A Colville boat factory nearly went out of business when a trusted supervisor sold an estimated $556,000 worth of stolen aluminum to a Spokane scrap metal dealer.
It took more than three years to catch the thief because he was in charge of the Hewes Marine Co. investigation.
Court documents say Christopher Randall Boring, who was considered an exemplary employee, set up cameras, conducted numerous audits and repeatedly claimed to be baffled.
“We never dreamt that one of our most trusted employees would be stealing it, especially not in that quantity,” co-owner Bill Hewes said.
He said he has little hope of recovering any of the loss.
Boring, 40, pleaded guilty July 22 in Stevens County Superior Court to aggravated first-degree theft and aggravated first-degree trafficking in stolen property.
He had been with the company since February 2005, and resigned last August days after incriminating information was found on his work computer.
A jury Wednesday convicted his wife, 38-year-old Jody Danielle Boring, of second-degree trafficking, aggravated by large economic impact.
Coupled with the recession, the theft of 360,799 pounds of aluminum sheet “came very close to pushing us over the edge,” Hewes said.
He said the thefts began in 2008, leaving the company in a weakened condition when the recession bottomed out for the boat-building industry in 2009.
A workforce of 120 was cut to 40 and so far has been restored only to a few more than 90.
“We could have avoided a lot of layoffs, and we could have avoided a lot of pay cuts,” Hewes said.
“Wow, I didn’t know that,” said Hap Ahlborn, owner of Action Recycling in Spokane.
Ahlborn’s company purchased the stolen aluminum from the Borings without checking whether they owned it.
Chris Boring “was dressed businesslike and driving a nice vehicle, and you could tell he wasn’t on drugs,” Ahlborn said.
A police affidavit says Jody Boring also frequently took aluminum to Action Recycling.
The statement says Ahlborn produced copies of receipts for more than $200,000 his company paid the Borings since 2007 – far less than the aluminum had cost Hewes new.
“Hap stated that many times the aluminum would be large sheets that looked to be brand-new, whole pieces cut in half,” according to the affidavit.
Ahlborn reportedly said Boring was his largest supplier of aluminum, and many of his employees wanted to serve Boring because he would give them a $100 tip.
In the past, Ahlborn has championed self-regulation and has opposed legislation to keep recyclers from buying stolen metal. Now, Ahlborn said he favors tighter controls.
He said Action Recycling has started checking state databases of corporations before opening commercial accounts for sellers such as Boring, who claimed to represent “Bella Boats.” If the seller isn’t listed as a corporate officer, Action Recycling won’t open an account.
An amendment to state law in 2007 says scrap dealers can’t buy “commercial metal property” unless the seller has a commercial account with the dealer or has written proof that the metal isn’t stolen.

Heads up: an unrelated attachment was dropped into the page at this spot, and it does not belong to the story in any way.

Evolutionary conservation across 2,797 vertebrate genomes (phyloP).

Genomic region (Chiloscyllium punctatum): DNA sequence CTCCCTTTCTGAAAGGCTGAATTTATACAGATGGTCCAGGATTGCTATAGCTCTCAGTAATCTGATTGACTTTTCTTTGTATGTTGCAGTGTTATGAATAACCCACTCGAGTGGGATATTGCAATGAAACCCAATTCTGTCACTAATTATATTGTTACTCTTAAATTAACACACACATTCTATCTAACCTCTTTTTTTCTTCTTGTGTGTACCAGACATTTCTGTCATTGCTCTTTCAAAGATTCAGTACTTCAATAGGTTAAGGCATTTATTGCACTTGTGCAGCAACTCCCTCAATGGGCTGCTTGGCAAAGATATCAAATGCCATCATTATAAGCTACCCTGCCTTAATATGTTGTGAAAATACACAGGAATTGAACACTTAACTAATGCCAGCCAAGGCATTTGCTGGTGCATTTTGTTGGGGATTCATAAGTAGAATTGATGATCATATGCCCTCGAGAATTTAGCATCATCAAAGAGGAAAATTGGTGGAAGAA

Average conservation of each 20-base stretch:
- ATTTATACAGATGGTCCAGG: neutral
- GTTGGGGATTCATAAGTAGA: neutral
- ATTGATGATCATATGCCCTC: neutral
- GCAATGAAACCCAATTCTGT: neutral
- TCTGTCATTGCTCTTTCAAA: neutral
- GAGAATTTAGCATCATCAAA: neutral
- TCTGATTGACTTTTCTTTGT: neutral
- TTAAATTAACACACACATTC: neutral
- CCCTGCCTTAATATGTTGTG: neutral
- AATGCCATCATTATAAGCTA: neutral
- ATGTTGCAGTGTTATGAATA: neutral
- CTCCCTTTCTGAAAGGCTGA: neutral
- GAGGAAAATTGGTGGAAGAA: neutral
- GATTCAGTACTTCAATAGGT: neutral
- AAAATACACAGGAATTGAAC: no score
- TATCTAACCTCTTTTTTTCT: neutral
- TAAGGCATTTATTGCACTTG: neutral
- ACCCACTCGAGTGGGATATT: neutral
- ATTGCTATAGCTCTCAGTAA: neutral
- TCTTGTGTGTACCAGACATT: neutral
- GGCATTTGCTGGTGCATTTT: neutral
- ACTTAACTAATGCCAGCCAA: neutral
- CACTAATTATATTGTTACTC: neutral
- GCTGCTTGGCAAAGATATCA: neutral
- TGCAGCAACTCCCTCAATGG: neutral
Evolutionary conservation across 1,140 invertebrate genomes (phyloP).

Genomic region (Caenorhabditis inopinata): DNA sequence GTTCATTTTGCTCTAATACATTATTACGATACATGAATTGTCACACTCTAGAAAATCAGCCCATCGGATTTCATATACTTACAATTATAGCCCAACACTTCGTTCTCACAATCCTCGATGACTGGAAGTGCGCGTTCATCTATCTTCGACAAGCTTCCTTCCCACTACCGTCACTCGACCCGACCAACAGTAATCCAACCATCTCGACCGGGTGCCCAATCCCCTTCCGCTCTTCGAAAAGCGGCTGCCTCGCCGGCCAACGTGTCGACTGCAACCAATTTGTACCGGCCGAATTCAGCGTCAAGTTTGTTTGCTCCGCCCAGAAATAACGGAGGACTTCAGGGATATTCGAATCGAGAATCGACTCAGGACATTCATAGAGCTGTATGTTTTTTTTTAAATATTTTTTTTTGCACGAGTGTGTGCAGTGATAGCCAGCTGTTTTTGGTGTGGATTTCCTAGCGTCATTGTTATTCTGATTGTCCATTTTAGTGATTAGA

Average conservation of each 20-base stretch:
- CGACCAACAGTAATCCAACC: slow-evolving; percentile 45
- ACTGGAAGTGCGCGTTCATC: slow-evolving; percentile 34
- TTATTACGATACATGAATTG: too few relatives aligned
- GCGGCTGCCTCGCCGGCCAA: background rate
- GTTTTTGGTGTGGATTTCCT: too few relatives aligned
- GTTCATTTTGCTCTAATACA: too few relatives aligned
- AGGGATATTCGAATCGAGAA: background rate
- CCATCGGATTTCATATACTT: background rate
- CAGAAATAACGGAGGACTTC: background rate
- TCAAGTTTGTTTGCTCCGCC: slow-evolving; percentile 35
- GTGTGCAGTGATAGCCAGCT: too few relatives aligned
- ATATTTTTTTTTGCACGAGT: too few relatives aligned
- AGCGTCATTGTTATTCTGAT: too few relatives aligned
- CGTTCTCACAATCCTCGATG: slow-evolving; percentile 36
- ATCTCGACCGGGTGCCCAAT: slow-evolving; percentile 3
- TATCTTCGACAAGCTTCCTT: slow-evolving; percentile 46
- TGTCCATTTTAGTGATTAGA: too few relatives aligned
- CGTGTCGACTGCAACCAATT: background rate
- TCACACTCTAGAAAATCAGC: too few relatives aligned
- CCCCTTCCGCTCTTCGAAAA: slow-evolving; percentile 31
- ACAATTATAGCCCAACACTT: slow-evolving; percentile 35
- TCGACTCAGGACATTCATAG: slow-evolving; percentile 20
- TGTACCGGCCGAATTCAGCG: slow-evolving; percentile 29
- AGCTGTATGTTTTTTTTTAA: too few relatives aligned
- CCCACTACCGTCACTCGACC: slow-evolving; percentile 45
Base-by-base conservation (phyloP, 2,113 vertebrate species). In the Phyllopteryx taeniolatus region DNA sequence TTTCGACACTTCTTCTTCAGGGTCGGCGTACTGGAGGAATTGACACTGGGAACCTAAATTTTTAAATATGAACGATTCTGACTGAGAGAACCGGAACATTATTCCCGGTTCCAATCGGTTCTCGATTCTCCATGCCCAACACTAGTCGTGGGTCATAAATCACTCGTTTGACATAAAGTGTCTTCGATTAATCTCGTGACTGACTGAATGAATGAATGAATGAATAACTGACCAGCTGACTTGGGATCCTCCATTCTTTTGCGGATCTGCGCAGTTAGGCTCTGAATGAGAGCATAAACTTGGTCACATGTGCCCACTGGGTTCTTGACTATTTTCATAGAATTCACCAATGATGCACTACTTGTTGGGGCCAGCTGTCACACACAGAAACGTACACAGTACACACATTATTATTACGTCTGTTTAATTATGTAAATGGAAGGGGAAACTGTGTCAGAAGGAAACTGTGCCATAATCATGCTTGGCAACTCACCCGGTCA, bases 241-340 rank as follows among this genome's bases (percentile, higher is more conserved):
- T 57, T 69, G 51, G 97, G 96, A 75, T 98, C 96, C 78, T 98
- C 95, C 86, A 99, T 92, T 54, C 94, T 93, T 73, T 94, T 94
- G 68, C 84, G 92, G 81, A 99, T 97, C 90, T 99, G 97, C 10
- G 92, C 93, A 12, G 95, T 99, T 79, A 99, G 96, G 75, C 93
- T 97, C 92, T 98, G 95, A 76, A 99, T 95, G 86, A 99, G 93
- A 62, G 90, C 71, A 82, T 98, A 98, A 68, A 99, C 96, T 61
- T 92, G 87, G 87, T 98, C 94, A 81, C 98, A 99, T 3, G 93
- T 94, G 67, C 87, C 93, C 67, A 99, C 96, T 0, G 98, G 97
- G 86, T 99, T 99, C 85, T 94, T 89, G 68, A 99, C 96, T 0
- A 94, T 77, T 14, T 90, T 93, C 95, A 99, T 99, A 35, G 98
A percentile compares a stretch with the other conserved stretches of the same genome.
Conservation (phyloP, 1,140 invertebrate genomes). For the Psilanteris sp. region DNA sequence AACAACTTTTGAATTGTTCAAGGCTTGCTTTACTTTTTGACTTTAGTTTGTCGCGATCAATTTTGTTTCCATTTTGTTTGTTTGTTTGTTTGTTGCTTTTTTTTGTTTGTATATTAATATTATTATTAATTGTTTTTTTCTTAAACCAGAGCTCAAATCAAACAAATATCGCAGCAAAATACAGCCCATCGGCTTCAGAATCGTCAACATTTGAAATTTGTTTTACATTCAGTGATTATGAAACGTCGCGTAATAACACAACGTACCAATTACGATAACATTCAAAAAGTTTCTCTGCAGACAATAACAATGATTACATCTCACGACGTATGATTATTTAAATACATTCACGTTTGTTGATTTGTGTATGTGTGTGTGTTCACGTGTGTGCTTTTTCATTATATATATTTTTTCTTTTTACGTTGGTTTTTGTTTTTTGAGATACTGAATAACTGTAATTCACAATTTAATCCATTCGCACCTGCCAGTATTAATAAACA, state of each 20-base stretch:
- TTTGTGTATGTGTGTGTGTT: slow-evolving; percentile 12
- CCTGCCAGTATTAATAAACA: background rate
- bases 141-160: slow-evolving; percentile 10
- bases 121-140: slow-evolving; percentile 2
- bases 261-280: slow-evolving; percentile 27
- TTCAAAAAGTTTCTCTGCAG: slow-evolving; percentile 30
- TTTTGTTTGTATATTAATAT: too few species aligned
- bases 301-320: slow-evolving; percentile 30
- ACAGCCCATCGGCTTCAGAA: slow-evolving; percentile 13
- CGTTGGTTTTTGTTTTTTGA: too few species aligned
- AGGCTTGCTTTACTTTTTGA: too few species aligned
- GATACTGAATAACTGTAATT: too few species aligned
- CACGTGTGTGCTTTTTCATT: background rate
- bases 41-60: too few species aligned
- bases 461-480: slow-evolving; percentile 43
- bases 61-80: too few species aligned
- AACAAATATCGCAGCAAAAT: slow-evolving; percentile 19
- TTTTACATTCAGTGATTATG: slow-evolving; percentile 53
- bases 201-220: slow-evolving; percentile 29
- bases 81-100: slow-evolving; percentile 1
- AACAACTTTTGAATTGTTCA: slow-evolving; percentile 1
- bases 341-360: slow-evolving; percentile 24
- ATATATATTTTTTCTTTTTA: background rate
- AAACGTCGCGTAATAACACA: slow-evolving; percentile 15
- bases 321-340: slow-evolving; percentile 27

“That’s part of the gray area of the law,” Ahlborn said. “It says the account has to be set up, but it doesn’t say how.”
In Boring’s case, no proof was required. A quick Google search would have revealed that Bella Boats is a Finnish manufacturer of fiberglass boats.
“Chris was very persuasive,” Hewes said. “He fooled a lot of people.”
Hewes credited Action Recycling for tracking down two pallets of stolen aluminum it sold to Travis Pattern and Foundry in Spokane.
Hewes said the pallets revealed that unused sheets, cut to fit a pickup, were bundled between layers of genuine scrap metal.
Hewes said most of the stolen aluminum was “brand-new sheet that was in virgin condition.”
He said company officials had long been aware that a lot of aluminum couldn’t be accounted for, but they found it hard to believe so much was stolen.
“The idea that somebody would take sheet that’s worth $2 a pound and cut it into pieces so it is worth 60 cents a pound, that was unthinkable,” Hewes said.
Instead, the investigation focused on whether too much scrap was being created or billing and inventory records were wrong.
Hewes said company officials realized last August that they were dealing with a thief when a box of parts showed up for sale on eBay a day after it went missing. An online photo showed recognizable marks on the box.
“Talk about brazen,” Hewes said.
An examination of Boring’s computer showed he had an online user name of “Bella Boats” and had been in contact with the person who offered the stolen parts on eBay.
Attention quickly shifted to the missing aluminum sheets, and police identified Action Recycling as the purchaser in September.
Court records show the Borings filed for bankruptcy in May 2001 and again in October 2009, for debts totaling $115,504.
They are to be sentenced Aug. 22.
Stevens County Deputy Prosecutor Matt Enzler said he has agreed to recommend a four-year sentence for Chris Boring, but hasn’t decided what to ask for Jody Boring.
Without aggravating circumstances, Jody Boring’s standard sentencing range would have been one to three months, and Chris Boring’s would have been six to 12 months.
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